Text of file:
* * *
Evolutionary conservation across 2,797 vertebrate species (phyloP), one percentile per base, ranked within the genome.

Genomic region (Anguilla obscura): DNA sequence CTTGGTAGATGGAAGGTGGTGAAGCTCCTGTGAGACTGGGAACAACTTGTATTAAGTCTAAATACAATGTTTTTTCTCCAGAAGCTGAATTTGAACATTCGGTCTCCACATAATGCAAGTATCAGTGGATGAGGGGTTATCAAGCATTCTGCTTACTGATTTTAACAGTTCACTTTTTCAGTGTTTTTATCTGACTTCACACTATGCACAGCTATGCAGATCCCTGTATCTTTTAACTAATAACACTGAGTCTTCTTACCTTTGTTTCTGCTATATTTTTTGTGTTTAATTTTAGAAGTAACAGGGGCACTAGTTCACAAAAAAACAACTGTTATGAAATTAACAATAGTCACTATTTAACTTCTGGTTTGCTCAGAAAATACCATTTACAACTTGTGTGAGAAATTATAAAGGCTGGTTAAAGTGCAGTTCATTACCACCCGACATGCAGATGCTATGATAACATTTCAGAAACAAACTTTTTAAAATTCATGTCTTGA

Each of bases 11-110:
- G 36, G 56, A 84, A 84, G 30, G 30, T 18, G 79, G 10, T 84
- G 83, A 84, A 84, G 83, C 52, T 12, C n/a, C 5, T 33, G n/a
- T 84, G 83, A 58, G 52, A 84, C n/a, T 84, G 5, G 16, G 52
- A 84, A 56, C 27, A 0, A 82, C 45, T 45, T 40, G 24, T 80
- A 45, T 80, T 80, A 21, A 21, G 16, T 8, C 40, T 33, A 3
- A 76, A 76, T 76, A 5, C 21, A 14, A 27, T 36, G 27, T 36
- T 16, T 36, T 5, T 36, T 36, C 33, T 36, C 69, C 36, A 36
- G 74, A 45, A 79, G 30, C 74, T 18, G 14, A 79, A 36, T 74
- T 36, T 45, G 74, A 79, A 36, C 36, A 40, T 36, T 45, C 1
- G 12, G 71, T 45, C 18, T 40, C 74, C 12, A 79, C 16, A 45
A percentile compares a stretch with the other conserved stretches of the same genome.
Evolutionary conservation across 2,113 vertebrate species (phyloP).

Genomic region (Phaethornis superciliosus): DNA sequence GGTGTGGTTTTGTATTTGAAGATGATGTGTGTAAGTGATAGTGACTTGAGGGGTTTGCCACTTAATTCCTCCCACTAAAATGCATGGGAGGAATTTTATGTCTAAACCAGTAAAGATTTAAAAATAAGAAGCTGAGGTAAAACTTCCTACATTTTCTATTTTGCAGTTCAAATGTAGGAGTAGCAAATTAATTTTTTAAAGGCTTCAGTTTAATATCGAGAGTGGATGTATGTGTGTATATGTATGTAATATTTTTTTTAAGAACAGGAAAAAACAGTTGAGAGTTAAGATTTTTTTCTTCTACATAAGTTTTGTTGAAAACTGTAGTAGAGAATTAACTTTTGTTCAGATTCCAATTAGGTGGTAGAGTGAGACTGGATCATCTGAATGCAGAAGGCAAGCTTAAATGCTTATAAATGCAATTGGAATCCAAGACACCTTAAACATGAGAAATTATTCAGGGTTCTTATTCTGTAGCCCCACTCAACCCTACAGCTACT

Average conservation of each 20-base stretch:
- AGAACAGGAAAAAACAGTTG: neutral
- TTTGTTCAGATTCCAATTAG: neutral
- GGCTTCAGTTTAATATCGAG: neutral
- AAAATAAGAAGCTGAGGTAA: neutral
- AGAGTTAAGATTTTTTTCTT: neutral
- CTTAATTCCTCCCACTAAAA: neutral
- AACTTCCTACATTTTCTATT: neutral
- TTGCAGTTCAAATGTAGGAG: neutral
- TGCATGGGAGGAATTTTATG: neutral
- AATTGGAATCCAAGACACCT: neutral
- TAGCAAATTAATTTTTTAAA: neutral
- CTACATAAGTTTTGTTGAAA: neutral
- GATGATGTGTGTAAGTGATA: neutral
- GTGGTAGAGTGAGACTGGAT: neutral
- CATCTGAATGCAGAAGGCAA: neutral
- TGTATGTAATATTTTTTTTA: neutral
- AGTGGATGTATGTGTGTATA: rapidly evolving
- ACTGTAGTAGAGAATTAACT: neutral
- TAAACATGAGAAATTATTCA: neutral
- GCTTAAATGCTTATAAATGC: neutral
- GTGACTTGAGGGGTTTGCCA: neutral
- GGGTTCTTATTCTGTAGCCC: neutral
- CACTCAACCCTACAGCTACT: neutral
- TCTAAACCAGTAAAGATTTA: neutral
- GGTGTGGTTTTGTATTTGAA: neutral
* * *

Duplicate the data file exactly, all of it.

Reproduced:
Evolutionary conservation across 2,797 vertebrate species (phyloP), one percentile per base, ranked within the genome.

Genomic region (Anguilla obscura): DNA sequence CTTGGTAGATGGAAGGTGGTGAAGCTCCTGTGAGACTGGGAACAACTTGTATTAAGTCTAAATACAATGTTTTTTCTCCAGAAGCTGAATTTGAACATTCGGTCTCCACATAATGCAAGTATCAGTGGATGAGGGGTTATCAAGCATTCTGCTTACTGATTTTAACAGTTCACTTTTTCAGTGTTTTTATCTGACTTCACACTATGCACAGCTATGCAGATCCCTGTATCTTTTAACTAATAACACTGAGTCTTCTTACCTTTGTTTCTGCTATATTTTTTGTGTTTAATTTTAGAAGTAACAGGGGCACTAGTTCACAAAAAAACAACTGTTATGAAATTAACAATAGTCACTATTTAACTTCTGGTTTGCTCAGAAAATACCATTTACAACTTGTGTGAGAAATTATAAAGGCTGGTTAAAGTGCAGTTCATTACCACCCGACATGCAGATGCTATGATAACATTTCAGAAACAAACTTTTTAAAATTCATGTCTTGA

Each of bases 11-110:
- G 36, G 56, A 84, A 84, G 30, G 30, T 18, G 79, G 10, T 84
- G 83, A 84, A 84, G 83, C 52, T 12, C n/a, C 5, T 33, G n/a
- T 84, G 83, A 58, G 52, A 84, C n/a, T 84, G 5, G 16, G 52
- A 84, A 56, C 27, A 0, A 82, C 45, T 45, T 40, G 24, T 80
- A 45, T 80, T 80, A 21, A 21, G 16, T 8, C 40, T 33, A 3
- A 76, A 76, T 76, A 5, C 21, A 14, A 27, T 36, G 27, T 36
- T 16, T 36, T 5, T 36, T 36, C 33, T 36, C 69, C 36, A 36
- G 74, A 45, A 79, G 30, C 74, T 18, G 14, A 79, A 36, T 74
- T 36, T 45, G 74, A 79, A 36, C 36, A 40, T 36, T 45, C 1
- G 12, G 71, T 45, C 18, T 40, C 74, C 12, A 79, C 16, A 45
A percentile compares a stretch with the other conserved stretches of the same genome.
Evolutionary conservation across 2,113 vertebrate species (phyloP).

Genomic region (Phaethornis superciliosus): DNA sequence GGTGTGGTTTTGTATTTGAAGATGATGTGTGTAAGTGATAGTGACTTGAGGGGTTTGCCACTTAATTCCTCCCACTAAAATGCATGGGAGGAATTTTATGTCTAAACCAGTAAAGATTTAAAAATAAGAAGCTGAGGTAAAACTTCCTACATTTTCTATTTTGCAGTTCAAATGTAGGAGTAGCAAATTAATTTTTTAAAGGCTTCAGTTTAATATCGAGAGTGGATGTATGTGTGTATATGTATGTAATATTTTTTTTAAGAACAGGAAAAAACAGTTGAGAGTTAAGATTTTTTTCTTCTACATAAGTTTTGTTGAAAACTGTAGTAGAGAATTAACTTTTGTTCAGATTCCAATTAGGTGGTAGAGTGAGACTGGATCATCTGAATGCAGAAGGCAAGCTTAAATGCTTATAAATGCAATTGGAATCCAAGACACCTTAAACATGAGAAATTATTCAGGGTTCTTATTCTGTAGCCCCACTCAACCCTACAGCTACT

Average conservation of each 20-base stretch:
- AGAACAGGAAAAAACAGTTG: neutral
- TTTGTTCAGATTCCAATTAG: neutral
- GGCTTCAGTTTAATATCGAG: neutral
- AAAATAAGAAGCTGAGGTAA: neutral
- AGAGTTAAGATTTTTTTCTT: neutral
- CTTAATTCCTCCCACTAAAA: neutral
- AACTTCCTACATTTTCTATT: neutral
- TTGCAGTTCAAATGTAGGAG: neutral
- TGCATGGGAGGAATTTTATG: neutral
- AATTGGAATCCAAGACACCT: neutral
- TAGCAAATTAATTTTTTAAA: neutral
- CTACATAAGTTTTGTTGAAA: neutral
- GATGATGTGTGTAAGTGATA: neutral
- GTGGTAGAGTGAGACTGGAT: neutral
- CATCTGAATGCAGAAGGCAA: neutral
- TGTATGTAATATTTTTTTTA: neutral
- AGTGGATGTATGTGTGTATA: rapidly evolving
- ACTGTAGTAGAGAATTAACT: neutral
- TAAACATGAGAAATTATTCA: neutral
- GCTTAAATGCTTATAAATGC: neutral
- GTGACTTGAGGGGTTTGCCA: neutral
- GGGTTCTTATTCTGTAGCCC: neutral
- CACTCAACCCTACAGCTACT: neutral
- TCTAAACCAGTAAAGATTTA: neutral
- GGTGTGGTTTTGTATTTGAA: neutral